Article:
The Dunedin doctor who murdered teenager Amber-Rose Rush after she threatened him with sexual assault allegations is again accusing the Crown’s key witness of being the killer.
Amber-Rose Rush, 16, was found dead in a pool of blood in her bedroom in Corstorphine in southwest Dunedin in early February, 2018.
Venod Skantha, 32, was charged with her murder, and found guilty by a jury in the High Court at Dunedin in November last year. He was also found guilty on four counts of threatening to kill.
He was later sentenced to life imprisonment with a minimum non-parole period of 19 years.
Part of Skantha’s defence at trial was that a teenage friend who drove him to Rush’s house – and later helped police catch Skantha – was the actual killer, who carried out the murder out of a misplaced sense of loyalty.
In the Court of Appeal in Wellington today, Skantha’s lawyer Jonathan Eaton QC again pointed to the teenager as being the murderer, saying Skantha had no knowledge of the killing.
The murder happened in early February 2018 when Amber-Rose made a post on Instagram accusing Skantha of supplying alcohol to minors and “touching up young girls”.
She said she would approach police and hospital bosses with the allegations.
At that point, Skantha had already been given a final warning for misconduct.
She and Skantha got into a heated argument over Facebook messenger, following which he put on dark clothes and had the teenage friend drive him to Amber-Rose’s home in Clermiston Ave.
When he emerged from the house, he was carrying the victim’s phone, licence, and a blood-soaked knife.
He told his friend to clean the car and other items, but an investigation uncovered Amber-Rose’s DNA in the doctor’s BMW and on his shoes.
Despite Skantha making death threats against him, the friend told police what happened and showed them where to find the evidence.
In court today, Eaton said they were appealing on the basis there was a miscarriage of justice which created “a real risk that the trial outcome was affected”.
Eaton said there were “really unusual features of this case” that were “quite possibly verging on novel”.
The first point related to the teenage driver.
“[He] was somebody who undoubtedly had extensive and detailed knowledge of the homicide which would either, if his evidence was reliable, make him an offender or somebody who the offender’s spoken to.”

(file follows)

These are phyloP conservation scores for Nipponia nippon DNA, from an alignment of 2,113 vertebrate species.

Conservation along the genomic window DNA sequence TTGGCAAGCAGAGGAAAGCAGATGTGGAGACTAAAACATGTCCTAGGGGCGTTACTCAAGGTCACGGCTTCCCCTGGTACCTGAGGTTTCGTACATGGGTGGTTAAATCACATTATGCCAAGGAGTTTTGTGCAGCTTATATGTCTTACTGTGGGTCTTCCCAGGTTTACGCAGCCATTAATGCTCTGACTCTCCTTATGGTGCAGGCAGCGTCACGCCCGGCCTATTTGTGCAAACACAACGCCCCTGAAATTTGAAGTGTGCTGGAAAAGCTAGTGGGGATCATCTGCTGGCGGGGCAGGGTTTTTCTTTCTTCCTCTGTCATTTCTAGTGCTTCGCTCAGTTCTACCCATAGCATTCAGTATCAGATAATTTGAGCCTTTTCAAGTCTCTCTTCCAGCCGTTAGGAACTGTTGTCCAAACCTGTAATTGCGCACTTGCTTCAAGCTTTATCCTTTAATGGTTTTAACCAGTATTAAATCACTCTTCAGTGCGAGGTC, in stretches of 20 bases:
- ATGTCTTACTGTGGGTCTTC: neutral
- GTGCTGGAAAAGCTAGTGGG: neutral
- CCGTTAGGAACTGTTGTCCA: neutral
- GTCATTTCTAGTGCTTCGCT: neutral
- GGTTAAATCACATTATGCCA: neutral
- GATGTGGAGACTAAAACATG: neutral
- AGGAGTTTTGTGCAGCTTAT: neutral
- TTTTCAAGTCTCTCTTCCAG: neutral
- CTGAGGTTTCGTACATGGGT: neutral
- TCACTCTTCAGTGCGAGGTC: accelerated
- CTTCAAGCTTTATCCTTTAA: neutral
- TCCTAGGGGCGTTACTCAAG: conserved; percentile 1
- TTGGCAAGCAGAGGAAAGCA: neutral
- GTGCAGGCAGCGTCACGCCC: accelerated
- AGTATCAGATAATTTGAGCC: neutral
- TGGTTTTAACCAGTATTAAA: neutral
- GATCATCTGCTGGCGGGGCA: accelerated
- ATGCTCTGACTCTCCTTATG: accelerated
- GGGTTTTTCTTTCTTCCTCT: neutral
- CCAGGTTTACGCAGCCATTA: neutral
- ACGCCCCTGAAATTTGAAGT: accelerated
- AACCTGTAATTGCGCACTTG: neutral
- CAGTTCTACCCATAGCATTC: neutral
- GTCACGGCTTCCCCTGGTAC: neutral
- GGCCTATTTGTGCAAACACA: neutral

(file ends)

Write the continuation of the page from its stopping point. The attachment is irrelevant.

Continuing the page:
The teenager, who has name suppression, had described himself as a compulsive liar, Eaton said.
But police and the Crown “refused” to treat the witness as a suspect in the case.
Eaton said the teenager was the one who alerted Skantha to the Instagram post.
He pointed to “inconsistencies” and “peculiar” behaviour from the witness in his evidential interviews and during cross-examination at trial.
“It was no question that everybody could see his evidence had problems, the issue was why is that happening?
“An objective assessment as to why it’s happening must recognise the risk that he is the offender who is looking to falsely implicate [Skantha].”
He said the witness had admitted he was a compulsive liar and had been exposed for “endless lies he can’t explain”, but the trial judge would not entertain the possibility he was the killer.
Eaton also advanced the appeal on the basis some of the evidence used at trial should never had been admissible.
He said propensity evidence where another witness claimed Skantha had committed indecent assault was allowed to be used in trial, but that the judge’s direction mid-trial was that the jury must be sure it was an indecent assault and that it was operating on Skantha’s mind on the night of February 2, when Amber-Rose was killed.
But at the end of the trial when the judge summed up the case, he did not refer to the indecent assault operating on Skantha’s mind.
“All the directions he’d given in the trial are gone . . . the direction changed, and I still don’t know why it changed.”
What the judge did say in summing up referred to whether Skantha was “mindful” of the allegations and would he be “concerned” about them.
But Eaton said the threshold was not meant to be “concern”.
“It is far higher than that.”
The hearing continues.
Source: Read Full Article